Feature

Trial By Bloodborne – Confronting My Fear Of From Software

by Brian Shea on Mar 30, 2015 at 12:23 PM

I’ve never been easily intimidated by games, but I’ve steered clear of From Software’s Souls games to this point. After hearing of the frustration Demon’s Souls and the Dark Souls games have brought some of my friends and colleagues (even though they keep coming back for more), I’ve avoided them in favor of more relaxing and less stressful experiences.

It’s not the difficulty that scared me away, however. Instead, it was the way the most enthusiastic fans described it. I never wanted an experience to be “punishing” or “unforgiving”; I wanted what little time I had to play video games in my spare time to be fun and entertaining. I didn’t want the constant grind or the feeling that I had to play the same sequences over and over. 

Trial-and-error gameplay is something I’ve often dismissed as an archaic and unnecessary convention in modern gaming, but for some reason it’s been working for me in 2015. I enjoyed the grind in Hotline Miami 2: Wrong Number, and the rewarding nature of finally getting a viable city in Cities: Skylines had me looking forward to every failure as a learning experience. That same seemingly masochistic outlook was carried with me into Bloodborne.

The first time I turned Bloodborne off, the thought that I would never again turn it on passed through my mind. I was well on my way to making some decent progress in Yharnam, when a group of enemies attacked me at the same time, ending my best run and stealing my blood echoes in the process. My patience didn’t pay off, and all my progress felt like it was gone for good. The outlook was bleak, the combat didn’t feel good, and I was just all-around frustrated. It felt as though I would never be able to progress, and that I was doomed to repeat the same failures. Thankfully, I continued working toward the persistent goal of just getting a little further than I did the time before, and through that, my learning commenced.

Developing an understanding of how From Software requires you to play is of utmost importance. This isn’t a game world that bends to your will and yields to your play style. If you don’t learn to play by the rules of Bloodborne, you will die even more than you would otherwise. In today’s climate of accommodation and accessibility, Bloodborne is a shock to the system that requires the uninitiated to relearn how they approach video games. The perceived loss of progress is not something we’re used to anymore in the age of the autosave, and it took me several hours to get past that. It wasn’t until I realized that as long as I was able to learn from my mistakes, progress wasn’t lost that I truly began to embrace Bloodborne. For those of us who have been around for a couple of decades, it’s a stark reminder of how things commonly were prior to the advent of modern game-design conventions.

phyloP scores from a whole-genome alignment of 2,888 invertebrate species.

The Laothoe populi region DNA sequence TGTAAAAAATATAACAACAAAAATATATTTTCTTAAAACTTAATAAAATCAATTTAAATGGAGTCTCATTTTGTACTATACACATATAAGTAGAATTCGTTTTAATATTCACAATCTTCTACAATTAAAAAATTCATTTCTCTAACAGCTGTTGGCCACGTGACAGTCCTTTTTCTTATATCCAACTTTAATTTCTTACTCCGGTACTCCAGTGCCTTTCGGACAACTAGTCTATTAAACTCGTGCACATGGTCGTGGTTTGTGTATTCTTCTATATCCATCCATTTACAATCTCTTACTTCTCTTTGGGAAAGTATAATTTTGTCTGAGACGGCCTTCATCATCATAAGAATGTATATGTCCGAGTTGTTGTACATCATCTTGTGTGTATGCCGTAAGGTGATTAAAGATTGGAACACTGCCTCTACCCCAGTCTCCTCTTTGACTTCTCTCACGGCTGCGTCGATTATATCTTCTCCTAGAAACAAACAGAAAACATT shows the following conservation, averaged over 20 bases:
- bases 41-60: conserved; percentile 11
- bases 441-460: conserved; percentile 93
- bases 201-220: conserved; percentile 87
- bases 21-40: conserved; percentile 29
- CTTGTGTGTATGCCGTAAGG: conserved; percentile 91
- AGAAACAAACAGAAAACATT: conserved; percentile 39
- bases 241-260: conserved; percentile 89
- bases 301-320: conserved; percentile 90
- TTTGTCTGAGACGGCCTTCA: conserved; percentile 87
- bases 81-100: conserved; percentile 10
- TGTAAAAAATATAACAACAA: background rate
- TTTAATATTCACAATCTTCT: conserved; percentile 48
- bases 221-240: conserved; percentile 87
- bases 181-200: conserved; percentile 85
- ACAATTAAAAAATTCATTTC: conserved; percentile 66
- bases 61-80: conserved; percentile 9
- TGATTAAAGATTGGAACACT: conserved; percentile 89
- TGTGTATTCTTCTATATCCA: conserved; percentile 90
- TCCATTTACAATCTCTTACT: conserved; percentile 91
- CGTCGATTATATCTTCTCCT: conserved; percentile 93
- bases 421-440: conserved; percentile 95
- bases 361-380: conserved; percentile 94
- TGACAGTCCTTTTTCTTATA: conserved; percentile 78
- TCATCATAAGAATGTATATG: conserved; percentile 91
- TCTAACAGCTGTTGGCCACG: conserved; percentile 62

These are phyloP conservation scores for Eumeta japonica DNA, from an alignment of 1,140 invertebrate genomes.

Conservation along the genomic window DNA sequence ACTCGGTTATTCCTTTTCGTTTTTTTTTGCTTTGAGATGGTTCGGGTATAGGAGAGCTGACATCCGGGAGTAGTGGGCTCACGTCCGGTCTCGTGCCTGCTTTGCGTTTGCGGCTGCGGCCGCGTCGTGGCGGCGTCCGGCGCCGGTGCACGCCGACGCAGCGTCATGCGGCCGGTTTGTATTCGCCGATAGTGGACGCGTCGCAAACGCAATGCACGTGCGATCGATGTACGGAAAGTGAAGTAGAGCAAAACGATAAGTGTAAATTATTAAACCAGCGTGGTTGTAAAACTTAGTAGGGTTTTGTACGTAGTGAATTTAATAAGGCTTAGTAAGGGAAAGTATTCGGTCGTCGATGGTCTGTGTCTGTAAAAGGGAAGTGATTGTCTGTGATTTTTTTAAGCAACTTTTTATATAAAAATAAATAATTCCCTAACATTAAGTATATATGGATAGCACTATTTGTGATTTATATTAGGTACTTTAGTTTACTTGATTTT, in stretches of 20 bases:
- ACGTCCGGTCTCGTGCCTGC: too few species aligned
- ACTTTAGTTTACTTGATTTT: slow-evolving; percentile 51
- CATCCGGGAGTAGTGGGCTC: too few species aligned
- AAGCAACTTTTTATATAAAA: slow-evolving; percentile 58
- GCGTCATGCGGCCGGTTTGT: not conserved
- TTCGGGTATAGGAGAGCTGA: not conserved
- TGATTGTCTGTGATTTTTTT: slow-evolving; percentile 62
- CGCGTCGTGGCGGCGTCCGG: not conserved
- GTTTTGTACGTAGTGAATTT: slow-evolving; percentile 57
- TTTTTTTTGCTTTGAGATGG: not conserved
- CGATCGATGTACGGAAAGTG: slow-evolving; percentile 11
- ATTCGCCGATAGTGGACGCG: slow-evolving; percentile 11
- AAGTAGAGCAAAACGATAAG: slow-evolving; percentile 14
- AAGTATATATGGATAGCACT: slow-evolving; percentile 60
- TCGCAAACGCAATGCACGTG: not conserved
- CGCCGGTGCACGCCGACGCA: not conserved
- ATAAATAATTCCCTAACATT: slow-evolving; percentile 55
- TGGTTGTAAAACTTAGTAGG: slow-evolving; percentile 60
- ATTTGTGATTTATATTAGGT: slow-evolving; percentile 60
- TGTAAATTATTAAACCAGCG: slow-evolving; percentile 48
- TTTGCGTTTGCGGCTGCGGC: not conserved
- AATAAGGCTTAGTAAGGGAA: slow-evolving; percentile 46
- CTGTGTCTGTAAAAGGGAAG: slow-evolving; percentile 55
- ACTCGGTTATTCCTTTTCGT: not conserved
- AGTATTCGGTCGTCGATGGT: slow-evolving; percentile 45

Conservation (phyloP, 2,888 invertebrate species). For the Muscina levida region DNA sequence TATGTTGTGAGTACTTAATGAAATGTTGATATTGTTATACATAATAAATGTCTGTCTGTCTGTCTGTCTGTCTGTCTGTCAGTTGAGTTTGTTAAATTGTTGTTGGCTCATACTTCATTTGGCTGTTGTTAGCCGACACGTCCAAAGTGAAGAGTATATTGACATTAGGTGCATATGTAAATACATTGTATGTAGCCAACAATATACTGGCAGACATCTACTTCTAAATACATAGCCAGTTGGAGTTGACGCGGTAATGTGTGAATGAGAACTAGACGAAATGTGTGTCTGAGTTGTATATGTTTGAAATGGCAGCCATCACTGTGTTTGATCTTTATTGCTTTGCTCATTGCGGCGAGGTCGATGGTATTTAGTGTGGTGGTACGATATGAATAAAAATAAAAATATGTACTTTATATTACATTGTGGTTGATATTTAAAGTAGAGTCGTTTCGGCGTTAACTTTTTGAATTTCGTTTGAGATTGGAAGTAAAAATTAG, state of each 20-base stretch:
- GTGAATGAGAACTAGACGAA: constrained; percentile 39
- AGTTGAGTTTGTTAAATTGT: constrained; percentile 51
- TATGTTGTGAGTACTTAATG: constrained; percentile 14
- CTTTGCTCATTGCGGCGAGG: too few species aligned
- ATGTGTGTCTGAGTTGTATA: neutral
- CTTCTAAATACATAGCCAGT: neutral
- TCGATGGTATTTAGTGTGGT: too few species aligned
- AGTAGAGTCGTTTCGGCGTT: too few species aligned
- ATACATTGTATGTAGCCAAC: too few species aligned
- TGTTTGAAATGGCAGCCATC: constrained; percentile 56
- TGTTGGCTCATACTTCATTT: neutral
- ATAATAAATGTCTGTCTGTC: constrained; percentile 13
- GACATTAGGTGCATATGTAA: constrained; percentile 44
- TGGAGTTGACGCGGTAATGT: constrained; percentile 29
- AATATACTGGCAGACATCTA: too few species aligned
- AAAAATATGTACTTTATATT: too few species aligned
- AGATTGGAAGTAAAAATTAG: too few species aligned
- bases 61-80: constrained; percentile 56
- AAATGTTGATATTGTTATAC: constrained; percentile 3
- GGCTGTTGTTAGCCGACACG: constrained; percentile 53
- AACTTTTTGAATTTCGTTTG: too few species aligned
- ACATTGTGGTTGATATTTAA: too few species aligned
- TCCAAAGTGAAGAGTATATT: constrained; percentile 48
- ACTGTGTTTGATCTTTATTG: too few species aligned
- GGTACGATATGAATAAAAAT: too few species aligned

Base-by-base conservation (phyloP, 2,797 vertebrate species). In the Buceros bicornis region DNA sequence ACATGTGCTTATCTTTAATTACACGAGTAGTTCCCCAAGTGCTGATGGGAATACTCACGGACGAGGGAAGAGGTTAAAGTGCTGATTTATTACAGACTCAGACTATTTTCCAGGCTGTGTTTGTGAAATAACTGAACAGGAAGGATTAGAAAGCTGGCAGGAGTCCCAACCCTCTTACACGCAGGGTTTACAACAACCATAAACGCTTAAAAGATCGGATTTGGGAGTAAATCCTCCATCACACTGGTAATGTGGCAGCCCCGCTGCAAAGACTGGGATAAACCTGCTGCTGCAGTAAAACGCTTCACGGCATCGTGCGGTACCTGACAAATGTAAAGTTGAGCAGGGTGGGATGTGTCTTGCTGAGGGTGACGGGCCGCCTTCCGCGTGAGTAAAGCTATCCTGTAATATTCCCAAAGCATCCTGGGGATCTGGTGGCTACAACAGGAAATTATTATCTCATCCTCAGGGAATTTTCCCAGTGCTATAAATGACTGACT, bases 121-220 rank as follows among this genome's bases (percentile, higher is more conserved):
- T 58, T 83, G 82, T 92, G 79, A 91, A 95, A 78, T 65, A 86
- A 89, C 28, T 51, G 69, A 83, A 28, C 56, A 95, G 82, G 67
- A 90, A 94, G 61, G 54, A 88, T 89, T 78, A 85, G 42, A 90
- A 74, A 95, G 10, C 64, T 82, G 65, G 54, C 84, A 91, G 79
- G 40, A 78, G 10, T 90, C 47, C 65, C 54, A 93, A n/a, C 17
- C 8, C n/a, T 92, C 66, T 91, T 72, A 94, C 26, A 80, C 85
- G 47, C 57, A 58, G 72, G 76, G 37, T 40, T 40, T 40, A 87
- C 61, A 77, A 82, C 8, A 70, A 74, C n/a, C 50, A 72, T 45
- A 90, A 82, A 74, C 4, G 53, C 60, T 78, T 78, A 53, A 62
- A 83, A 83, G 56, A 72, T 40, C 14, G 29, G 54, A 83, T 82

You awaken to find yourself completely unarmed and trapped in a room with a blood-drenched monster. That first enemy you encounter in Bloodborne isn’t impossible to kill, but it’s designed to defeat you. This same description could be carried over into nearly every adversary in Bloodborne. The most important lessons I’ve learned to this point are, “You can kill anything” and “Anything can kill you.”

It’s for that reason I’ve learned the importance of taking mental notes of what does and does not work in each situation. I could probably get through the first three encounters along the main path in Yharnam with my eyes closed thanks to how many times I’ve had to face them; the familiarity is comforting as I approach the unknown that lies beyond my furthest progress point.